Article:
Photo of Trevor Bauer by Erik Drost. Photo has been edited. License can be found here.

15 Responses

  1. RojoBenjy

    If he goes, he goes.

    Do we really care all that much that a guy who is unabashedly “looking out for #1” follows his dream to another team?

    Still stinks that he can’t be pitching for the Reds right now. Pandemics and all…

    • MK

      Not sure I want a player not looking out for #1. That does not mean the team will not flourish and he won’t be a good team player as well. If he is driven to be successful for himself that is going to be success for the team as well.

  2. Steve Schoenbaechler

    He says there other things more important than money. I wonder if, after a season where no one comes calling, if he would sign for a pay cut?

    • JB

      If the team is playoff worthy I’m sure he would. If it’s the Marlins willing to give him 20 mil a year over the Yanks giving 10 mil , he will take the Yanks. I dont know about you but I only played on one losing team my whole life and it was the longest season ever. I cant blame him here. He basically is saying he has made enough money and he wants the chance to win. As a competitive player in any sports isnt that your goal to win it all?

  3. JB

    He doesnt care about the money. He wants to play on a competitive team that goes to the playoffs. Basically he is saying he has enough money and he wants to be on a team with a winning culture. I’ll take that .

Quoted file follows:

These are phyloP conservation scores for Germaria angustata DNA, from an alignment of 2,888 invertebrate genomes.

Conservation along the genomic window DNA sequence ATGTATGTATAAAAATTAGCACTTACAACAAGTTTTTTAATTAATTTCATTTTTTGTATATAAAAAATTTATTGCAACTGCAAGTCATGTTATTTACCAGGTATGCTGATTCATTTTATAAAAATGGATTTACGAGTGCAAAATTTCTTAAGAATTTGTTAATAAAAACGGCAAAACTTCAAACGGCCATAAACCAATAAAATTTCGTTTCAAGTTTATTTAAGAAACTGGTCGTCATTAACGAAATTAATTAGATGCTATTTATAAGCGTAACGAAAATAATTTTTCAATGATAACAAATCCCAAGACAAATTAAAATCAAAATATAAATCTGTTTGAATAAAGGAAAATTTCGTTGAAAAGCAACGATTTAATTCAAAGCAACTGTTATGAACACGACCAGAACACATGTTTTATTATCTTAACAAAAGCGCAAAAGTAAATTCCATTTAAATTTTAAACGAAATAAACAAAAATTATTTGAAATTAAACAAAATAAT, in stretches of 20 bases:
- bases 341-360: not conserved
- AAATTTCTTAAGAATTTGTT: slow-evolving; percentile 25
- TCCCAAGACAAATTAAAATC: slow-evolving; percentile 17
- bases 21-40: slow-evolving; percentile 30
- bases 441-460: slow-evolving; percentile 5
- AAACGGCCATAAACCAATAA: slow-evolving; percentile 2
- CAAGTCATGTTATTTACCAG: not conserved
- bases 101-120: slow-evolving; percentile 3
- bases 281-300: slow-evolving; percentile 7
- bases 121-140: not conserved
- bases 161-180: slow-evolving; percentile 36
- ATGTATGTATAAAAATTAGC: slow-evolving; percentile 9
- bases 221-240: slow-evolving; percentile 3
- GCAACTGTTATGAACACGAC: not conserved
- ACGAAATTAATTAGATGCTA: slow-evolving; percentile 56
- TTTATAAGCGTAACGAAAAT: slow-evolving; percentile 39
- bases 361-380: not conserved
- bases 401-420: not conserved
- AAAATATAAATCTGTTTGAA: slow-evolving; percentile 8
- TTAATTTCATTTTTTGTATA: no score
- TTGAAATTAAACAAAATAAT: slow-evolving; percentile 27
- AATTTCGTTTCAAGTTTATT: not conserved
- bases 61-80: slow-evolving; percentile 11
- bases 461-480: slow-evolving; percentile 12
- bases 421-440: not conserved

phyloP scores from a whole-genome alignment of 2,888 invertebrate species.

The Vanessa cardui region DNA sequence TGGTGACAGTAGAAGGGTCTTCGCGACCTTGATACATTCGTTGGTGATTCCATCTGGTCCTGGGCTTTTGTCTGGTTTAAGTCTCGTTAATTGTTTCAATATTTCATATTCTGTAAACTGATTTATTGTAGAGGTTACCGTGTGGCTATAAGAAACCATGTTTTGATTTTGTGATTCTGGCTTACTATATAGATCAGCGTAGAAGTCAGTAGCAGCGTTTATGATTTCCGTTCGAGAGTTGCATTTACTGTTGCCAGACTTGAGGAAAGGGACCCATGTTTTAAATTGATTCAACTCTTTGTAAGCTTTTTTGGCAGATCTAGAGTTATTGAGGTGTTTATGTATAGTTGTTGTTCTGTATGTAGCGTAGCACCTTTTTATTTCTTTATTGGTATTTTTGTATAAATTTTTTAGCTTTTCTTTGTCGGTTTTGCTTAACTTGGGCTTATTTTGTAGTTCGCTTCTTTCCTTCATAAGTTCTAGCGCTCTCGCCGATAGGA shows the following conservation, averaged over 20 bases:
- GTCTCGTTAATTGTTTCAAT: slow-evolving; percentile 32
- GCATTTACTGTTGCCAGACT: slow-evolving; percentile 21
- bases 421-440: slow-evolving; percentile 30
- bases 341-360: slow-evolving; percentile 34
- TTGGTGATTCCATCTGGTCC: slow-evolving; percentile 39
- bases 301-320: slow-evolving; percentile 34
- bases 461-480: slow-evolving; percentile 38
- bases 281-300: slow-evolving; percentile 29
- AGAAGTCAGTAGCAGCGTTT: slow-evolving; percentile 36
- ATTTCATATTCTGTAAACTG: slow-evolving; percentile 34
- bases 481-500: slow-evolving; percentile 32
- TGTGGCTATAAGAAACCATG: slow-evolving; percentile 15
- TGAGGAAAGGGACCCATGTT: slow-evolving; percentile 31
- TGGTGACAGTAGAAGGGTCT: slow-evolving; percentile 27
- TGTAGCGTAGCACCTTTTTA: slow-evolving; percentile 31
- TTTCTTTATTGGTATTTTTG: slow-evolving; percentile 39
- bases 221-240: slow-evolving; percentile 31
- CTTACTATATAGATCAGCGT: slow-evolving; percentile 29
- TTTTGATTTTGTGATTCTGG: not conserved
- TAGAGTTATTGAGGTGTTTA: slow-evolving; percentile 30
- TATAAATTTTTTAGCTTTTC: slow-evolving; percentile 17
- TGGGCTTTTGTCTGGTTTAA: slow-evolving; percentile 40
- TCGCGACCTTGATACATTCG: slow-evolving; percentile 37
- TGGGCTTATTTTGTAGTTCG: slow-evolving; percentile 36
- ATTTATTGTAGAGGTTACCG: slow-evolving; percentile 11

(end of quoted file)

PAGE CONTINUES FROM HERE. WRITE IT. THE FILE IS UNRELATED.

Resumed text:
4. Doc

    I wish there were more like him, that is, people who realize that above a certain amount, additional money does not permit you to do any more, or get any more enjoyment out of life.

  5. Sonny

    What makes you think the reds would want a career 70 and 60 pitcher with an over 4 era who runs his mouth a lot? I am fine with one year contract in case he turns out to be overpaid which i think will be the case

    • Doug Gray

      What makes you think they wouldn’t?

      • Hobbs

        I wish him all the best. He’s going to have to pitch a lot better than he did in the second half of 2019 to be able to do what he wants to do. If but his one year contracts may be more driven by those willing to take a chance on him. If that’s the case the Reds will surely always be a possibility, we seem to love taking chances on guys hoping they rebound to former glory.

      • Doug Gray